Previously Unrecorded Japanese Map of the World, Based on Blaeu's World Maps
Elegantly-conceived double hemisphere manuscript map of the world, made in Japan in the mid-eighteenth century. The map is based on Joan Blaeu’s 1648 wall map of the World in 20 sheets and is a remarkable artifact of the cross-cultural exchange between Japan and Europe in the early modern period.
The original Blaeu twenty-sheet world map (a later 20 sheet 1678 Visscher world map), were known to have been in Japan by the early eighteenth century, although they remained virtually unknown in Japanese writings until the early 18th Century. Japanese-made world maps incorporating the information from these two maps began to appear in the mid-eighteenth century at the earliest, hence the date of ca. 1750 for this example.
Comparison with other Blaeu-derivative Japanese world maps suggests that this is a previously unknown and highly differentiated example of the genre. The map is so significantly different that it may be based on a now-lost manuscript copy of the Blaeu wall maps, rather than copied directly from the Blaeu map itself.
Geographical & Illustrative Observations
The continents are split into the Americas in one hemisphere, with Africa, Asia, and Europe in the other. Distinctive waves fill the oceans, with expressive brush strokes swirling around the landmasses. Several toponyms are included on each of the continents, and certain political or regional units are outlined in red and green.
In the western hemisphere, South America is scored by riverine networks. A large lake in the north approximates to Lake Parime, a feature included on Blaeu’s maps. The lake was associated with the El Dorado myth and frequently featured on early modern European maps. Tierra del Fuego appears as an island unconnected to a massive southern continent, another feature of the Blaeu world maps.
North America remains unfinished in the northwest region, although the suggestion of a continued landmass is included by the mapmaker. California appears as an island, as it does in Blaeu’s work. In the Pacific, several island coastlines are shown, including that of what approximates to New Zealand, New Guinea, and a northern island (labeled as Ezo, or Hokkaido).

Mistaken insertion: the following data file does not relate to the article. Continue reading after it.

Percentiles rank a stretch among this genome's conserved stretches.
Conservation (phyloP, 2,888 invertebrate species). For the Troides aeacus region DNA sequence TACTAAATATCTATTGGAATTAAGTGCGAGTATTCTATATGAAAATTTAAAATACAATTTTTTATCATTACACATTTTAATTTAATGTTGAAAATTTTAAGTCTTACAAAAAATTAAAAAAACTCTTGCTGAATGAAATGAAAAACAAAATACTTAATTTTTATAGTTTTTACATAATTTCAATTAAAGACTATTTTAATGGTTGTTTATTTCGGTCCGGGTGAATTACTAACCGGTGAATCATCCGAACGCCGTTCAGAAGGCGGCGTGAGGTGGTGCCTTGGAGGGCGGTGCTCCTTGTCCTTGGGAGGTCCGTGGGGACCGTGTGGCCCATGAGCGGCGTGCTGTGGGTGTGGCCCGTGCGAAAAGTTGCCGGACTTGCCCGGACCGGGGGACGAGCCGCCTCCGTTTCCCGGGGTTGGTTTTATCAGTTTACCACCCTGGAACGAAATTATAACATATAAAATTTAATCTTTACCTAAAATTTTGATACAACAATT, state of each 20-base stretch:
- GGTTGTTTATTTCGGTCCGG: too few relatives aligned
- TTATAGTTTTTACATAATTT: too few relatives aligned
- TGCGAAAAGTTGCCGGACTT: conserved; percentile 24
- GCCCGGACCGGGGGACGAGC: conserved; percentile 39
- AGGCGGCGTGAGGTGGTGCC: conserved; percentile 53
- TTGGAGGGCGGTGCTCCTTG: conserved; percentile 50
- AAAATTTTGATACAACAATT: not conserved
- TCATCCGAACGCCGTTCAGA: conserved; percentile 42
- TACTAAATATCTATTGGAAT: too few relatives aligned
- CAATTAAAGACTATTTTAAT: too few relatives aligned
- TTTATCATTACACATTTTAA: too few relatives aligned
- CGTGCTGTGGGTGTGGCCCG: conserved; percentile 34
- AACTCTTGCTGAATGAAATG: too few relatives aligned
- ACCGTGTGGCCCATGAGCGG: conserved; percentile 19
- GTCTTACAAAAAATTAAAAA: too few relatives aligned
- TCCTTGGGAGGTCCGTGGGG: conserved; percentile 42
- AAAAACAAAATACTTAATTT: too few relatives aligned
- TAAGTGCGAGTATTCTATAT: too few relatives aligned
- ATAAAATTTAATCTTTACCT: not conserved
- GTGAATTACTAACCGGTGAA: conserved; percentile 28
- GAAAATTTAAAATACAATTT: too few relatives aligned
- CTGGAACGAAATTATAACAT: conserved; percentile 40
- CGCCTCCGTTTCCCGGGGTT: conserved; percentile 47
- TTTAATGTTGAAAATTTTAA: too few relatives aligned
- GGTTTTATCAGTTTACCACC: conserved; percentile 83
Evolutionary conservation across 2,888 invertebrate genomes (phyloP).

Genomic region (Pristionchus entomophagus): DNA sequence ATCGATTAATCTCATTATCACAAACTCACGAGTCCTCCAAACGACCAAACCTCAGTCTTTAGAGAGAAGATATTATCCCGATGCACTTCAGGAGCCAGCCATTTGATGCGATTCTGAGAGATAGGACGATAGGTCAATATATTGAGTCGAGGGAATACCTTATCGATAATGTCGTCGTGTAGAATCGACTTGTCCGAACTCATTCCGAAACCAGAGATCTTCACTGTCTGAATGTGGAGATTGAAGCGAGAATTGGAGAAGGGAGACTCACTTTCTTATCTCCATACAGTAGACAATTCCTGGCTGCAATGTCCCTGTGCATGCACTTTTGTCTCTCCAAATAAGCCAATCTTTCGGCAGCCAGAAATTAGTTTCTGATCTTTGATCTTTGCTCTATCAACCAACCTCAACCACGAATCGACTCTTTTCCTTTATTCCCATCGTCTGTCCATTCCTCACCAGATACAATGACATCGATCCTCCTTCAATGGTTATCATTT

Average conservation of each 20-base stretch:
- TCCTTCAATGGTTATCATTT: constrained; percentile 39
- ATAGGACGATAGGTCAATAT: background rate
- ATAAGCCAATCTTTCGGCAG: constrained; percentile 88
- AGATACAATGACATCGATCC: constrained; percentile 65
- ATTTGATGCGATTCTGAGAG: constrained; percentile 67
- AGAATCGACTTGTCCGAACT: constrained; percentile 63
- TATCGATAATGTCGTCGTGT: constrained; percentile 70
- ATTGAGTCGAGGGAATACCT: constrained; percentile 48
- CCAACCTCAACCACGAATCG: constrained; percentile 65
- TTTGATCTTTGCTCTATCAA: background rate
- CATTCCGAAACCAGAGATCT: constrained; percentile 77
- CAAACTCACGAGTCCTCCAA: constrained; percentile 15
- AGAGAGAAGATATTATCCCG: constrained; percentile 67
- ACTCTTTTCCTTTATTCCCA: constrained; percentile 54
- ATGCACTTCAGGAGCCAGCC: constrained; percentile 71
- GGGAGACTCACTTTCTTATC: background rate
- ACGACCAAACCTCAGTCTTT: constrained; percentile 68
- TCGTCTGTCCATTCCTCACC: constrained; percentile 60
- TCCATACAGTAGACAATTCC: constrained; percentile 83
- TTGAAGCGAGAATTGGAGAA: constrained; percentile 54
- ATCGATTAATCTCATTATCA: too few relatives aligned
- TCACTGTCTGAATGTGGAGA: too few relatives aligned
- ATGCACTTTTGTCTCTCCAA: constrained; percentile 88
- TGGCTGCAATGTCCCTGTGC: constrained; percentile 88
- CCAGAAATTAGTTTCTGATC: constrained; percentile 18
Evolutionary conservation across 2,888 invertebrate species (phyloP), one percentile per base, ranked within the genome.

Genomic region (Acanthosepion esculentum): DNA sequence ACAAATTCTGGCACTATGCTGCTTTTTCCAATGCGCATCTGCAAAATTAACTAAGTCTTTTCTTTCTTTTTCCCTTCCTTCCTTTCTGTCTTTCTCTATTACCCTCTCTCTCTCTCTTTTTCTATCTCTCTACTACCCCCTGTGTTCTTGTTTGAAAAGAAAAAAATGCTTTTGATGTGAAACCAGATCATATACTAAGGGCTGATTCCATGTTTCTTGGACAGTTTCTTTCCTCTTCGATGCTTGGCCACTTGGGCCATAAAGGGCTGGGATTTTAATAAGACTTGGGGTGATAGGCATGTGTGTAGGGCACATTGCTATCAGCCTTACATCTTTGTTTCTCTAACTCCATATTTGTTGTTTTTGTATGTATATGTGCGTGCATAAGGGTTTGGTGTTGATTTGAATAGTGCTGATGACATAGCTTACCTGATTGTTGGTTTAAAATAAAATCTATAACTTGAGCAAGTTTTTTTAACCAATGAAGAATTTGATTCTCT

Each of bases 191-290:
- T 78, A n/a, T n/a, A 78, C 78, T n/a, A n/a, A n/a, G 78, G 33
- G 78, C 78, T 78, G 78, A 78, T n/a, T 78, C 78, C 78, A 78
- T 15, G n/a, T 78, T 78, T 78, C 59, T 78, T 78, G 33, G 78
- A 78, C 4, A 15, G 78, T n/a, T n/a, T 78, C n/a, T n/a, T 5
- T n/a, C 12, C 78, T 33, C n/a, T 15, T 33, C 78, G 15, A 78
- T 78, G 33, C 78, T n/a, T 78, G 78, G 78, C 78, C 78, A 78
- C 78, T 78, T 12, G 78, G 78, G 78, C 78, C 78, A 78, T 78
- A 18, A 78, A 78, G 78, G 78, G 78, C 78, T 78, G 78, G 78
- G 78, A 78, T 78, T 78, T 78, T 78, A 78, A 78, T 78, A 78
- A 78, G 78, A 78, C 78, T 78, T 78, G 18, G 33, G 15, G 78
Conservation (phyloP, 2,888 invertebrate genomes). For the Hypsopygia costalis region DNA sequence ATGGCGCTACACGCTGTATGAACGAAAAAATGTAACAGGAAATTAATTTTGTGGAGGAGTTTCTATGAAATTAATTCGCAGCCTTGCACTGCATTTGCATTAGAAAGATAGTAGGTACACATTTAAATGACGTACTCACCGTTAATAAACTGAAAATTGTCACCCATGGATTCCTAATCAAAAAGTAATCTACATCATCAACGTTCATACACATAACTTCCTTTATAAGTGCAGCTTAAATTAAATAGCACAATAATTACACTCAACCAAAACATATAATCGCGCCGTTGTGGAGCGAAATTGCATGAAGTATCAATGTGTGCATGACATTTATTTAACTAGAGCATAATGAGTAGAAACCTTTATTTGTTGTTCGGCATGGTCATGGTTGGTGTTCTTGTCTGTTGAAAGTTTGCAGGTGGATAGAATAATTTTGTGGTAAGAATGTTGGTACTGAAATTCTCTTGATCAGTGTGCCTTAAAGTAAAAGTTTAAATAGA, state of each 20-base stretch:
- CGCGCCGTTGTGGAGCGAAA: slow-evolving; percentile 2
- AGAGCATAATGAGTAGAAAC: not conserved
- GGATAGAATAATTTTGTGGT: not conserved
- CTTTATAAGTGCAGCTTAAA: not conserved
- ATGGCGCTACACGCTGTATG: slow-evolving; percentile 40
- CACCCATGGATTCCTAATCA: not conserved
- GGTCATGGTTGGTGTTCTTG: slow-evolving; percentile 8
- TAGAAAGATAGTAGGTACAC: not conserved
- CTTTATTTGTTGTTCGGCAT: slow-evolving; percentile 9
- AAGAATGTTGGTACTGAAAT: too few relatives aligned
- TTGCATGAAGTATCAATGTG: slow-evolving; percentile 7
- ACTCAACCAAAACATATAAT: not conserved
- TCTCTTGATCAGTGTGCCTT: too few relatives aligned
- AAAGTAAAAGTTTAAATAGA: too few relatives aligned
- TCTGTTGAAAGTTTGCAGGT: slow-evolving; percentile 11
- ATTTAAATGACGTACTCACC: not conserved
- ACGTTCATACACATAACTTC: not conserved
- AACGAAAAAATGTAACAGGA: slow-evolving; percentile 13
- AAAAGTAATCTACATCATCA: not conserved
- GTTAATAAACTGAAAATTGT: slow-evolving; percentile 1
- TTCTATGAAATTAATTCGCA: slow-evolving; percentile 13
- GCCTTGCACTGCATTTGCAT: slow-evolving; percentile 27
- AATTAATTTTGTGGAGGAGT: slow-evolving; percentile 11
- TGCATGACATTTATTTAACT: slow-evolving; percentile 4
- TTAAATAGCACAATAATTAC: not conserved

The eastern hemisphere is crowded with Eurasia and Africa, as well as a southern continent and much of Australia. Australia appears connected to New Guinea via the Gulf of Carpentaria, again a feature suggested in Blaeu’s work. Also as in Blaeu, Japan is split between the two hemispheres, with the tip of the northern islands peeking out of the western hemisphere’s western edge.
Although not heavily annotated, the world map does include several toponyms and notes, particularly in the eastern hemisphere. South of New Guinea, an inscription reads, “no people have visited here.” On the southern continent, a longer note explains, “It’s said there are people and houses in this southerly land, but as nobody who knows has visited, so everything about it is unknown.”
On Ceylon, a note says, “From this island started guns.” The Caspian Sea, while unlabeled, has a note explaining that it is without “a mouth,” or outlet. To the far north, the label is yokoku, or “night country,” a reference to the long nights of the winter months close to the North Pole. Over Egypt, it says, “historically mummies come from here.”
In the Americas, an inscription reads, “There are mountains that produce silver and gold,” near what is today Chile. Tierra del Fuego is labeled simply, “Country of Giants” (Daikinoku), a reference to the giant myth that began with Magellan in 1520.
A variety of place names are included, such as Taiwan (Takasago), Mindanao (Medanau), Jakarta (Jagatara), Tonkin (Tokkin), Turkey (Toruko), Persia (Harushiya), and Armenia (Arumeniya). In Western Africa is Guinea (Gineya) and the “country of black people” (Kokujinkoku). In the Americas, America (Amerika) is listed on both continents. Brazil (Barajiru), New Spain (Iuba Isupaniya), and the capital of Mexico (Meshiko miyako) are also listed.
In Europe, there is Spain (Isupanya), France (Furansa), Rome (Rouma), Germany (Zerumania), England (Yegeresu), and Holland (Woranda). The distance from Japan to Holland is also stated (13,000 ri), underlining the relationship between the two countries. In Scandinavia, a label says “short people” (Kobito), a reference to the Sámi people.
The label Nanban-koku, “Southern Barbarian Country,” is applied to several countries, including Turkey ("Toruko"), Germany ("Zerumaniya"), France ("Furansa"), and Spain ("Isupanya"). However, Holland (Oranda) and England (Egeresu, spelled "Yegeresu") do not have this designation. Nanban was a term used to describe the Portuguese during the first years of European contact with Japan, as they sailed to Japan from the south. The label as it is used here suggests a political interpretation, or the influence of the Dutch sources.
Westerners in Japan
The first Westerners arrived in Japan in 1543, when three Portuguese travelers arrived via a Chinese ship. Five years later, Francis Xavier, a Jesuit, landed as a missionary from Goa, intent on converting the Japanese to Christianity. Trade, by the Portuguese, English, Dutch, and Spanish, and missionary work, mainly via the Jesuits, continued until the 1630s.